(PHOENIX) - It started with a story from our Scripps station in Phoenix, KNXV, about a 17-year-old Arizona girl who died after a crash in Payson, Ariz., early this year.
Now, the National Highway Traffic Safety Administration (NHTSA) confirms to the ABC15 Investigators at KNXV that it has opened an investigation into 730,000 model year 2002-2004 Ford Escapes and Mazda Tributes with three-liter, six-cylinder engines whose throttles may stick and could lead to a crash.
The federal investigation is focusing on "the potential failure of the throttle to return to idle when the accelerator pedal has been released in certain Ford Escape and Mazda Tribute vehicles."
The agency said that it has found 99 complaints about this problem, 13 crashes, 9 injuries and one death.
The agency's summary of its investigation includes a reference to one death that occurred in January 2012. Saige Bloom died after a crash in Payson, Ariz., on Jan. 27, 2012, when her car accelerated out of control.
The ABC15 Investigators found that Ford had issued a safety recall involving the accelerator cable on 2002-2004 Escapes - including the one Saige was driving the day she died.
In December 2004, Ford sent a recall notice to Escape owners, stating that the problem could cause "elevated engine speeds" and even a "vehicle crash."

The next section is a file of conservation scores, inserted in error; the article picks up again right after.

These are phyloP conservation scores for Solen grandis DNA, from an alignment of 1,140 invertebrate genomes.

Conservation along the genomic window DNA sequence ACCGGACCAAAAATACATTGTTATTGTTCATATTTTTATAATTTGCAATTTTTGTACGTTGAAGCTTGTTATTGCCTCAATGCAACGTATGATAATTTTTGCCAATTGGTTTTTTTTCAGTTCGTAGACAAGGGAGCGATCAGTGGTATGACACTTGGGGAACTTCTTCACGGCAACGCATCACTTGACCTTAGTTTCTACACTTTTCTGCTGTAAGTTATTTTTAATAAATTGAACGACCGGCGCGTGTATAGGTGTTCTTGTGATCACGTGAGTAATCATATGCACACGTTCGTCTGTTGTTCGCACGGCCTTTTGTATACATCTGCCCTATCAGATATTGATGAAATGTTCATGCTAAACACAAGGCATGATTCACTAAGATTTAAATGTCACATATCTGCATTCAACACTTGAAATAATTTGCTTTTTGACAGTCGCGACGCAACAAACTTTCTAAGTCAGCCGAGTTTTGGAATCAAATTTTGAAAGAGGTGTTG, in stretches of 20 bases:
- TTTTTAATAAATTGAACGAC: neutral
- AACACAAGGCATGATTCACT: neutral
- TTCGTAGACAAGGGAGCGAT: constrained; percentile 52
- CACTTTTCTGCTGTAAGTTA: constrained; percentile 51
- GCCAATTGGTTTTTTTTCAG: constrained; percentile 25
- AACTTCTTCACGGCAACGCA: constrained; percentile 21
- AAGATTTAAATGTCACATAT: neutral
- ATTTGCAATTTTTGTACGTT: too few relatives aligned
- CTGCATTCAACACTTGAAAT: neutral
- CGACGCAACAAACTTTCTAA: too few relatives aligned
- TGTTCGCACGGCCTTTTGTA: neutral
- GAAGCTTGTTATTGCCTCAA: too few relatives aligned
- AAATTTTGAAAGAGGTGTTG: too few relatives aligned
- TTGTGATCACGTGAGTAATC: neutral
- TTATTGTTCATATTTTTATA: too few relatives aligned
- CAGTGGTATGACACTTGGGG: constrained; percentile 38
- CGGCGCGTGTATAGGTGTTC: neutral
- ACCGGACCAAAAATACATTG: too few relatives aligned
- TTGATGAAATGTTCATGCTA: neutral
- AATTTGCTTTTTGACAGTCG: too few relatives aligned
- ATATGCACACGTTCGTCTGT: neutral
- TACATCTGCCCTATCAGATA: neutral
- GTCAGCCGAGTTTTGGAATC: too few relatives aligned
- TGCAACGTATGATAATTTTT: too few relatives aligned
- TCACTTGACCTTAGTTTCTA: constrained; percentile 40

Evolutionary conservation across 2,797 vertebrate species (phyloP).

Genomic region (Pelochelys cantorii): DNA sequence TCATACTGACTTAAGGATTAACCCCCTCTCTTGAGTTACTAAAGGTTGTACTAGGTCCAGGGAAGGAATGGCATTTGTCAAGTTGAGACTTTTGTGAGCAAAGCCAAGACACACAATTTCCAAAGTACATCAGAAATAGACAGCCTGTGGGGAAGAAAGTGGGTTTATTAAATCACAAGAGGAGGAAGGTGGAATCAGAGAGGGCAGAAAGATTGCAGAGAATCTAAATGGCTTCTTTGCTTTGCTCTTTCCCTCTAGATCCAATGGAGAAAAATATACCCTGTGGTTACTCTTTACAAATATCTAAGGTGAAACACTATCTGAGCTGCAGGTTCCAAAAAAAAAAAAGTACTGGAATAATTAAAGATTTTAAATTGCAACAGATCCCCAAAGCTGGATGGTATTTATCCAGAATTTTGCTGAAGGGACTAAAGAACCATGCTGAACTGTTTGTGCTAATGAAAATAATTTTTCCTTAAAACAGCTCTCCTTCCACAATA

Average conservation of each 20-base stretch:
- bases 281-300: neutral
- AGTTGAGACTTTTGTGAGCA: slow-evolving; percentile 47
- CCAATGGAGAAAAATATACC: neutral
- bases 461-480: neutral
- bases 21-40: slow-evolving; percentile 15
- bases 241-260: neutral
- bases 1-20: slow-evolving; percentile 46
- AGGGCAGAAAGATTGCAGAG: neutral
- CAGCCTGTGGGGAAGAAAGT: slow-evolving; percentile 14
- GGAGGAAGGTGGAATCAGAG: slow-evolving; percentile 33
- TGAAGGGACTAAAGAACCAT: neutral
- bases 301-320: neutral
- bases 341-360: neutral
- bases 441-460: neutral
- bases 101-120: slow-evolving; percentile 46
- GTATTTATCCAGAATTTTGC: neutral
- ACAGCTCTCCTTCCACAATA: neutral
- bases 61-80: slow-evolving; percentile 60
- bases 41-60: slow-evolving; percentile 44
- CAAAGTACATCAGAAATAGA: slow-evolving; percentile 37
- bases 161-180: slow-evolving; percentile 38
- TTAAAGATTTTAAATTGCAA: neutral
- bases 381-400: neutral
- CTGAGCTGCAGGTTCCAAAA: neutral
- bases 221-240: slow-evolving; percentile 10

Ten months later, Ford sent out an update to that repair to dealers -- but not Ford owners.
In the documents sent to dealers, Ford wrote that the reason for the update is "to inform dealers that updated illustrations and a warning have been added to the technical instructions...to help prevent damage to the speed control cable while performing the accelerator cable replacement procedure."
One attachment says "Caution" and shows a "CORRECT" and two "INCORRECT" illustrations involving removing the accelerator cable.
The update went to dealers in October 2005, 10 months after the recall was first announced. Records show that by that time, more than 300,000 of the affected Escapes had already been repaired.
Those owners had their SUVs repaired without the new warning and instructions from Ford.
Records show that Saige Bloom's Escape also had an accelerator cable recall repair before the new instructions went to dealers.
NHTSA's summary of its investigation highlights the updated repair instructions, saying "some of the complaints also allege that the failures may have been related to repairs performed as part of safety recalls initiated in 2004."
The agency said its investigation will "assess the scope, frequency and safety-related consequences of the alleged defect."
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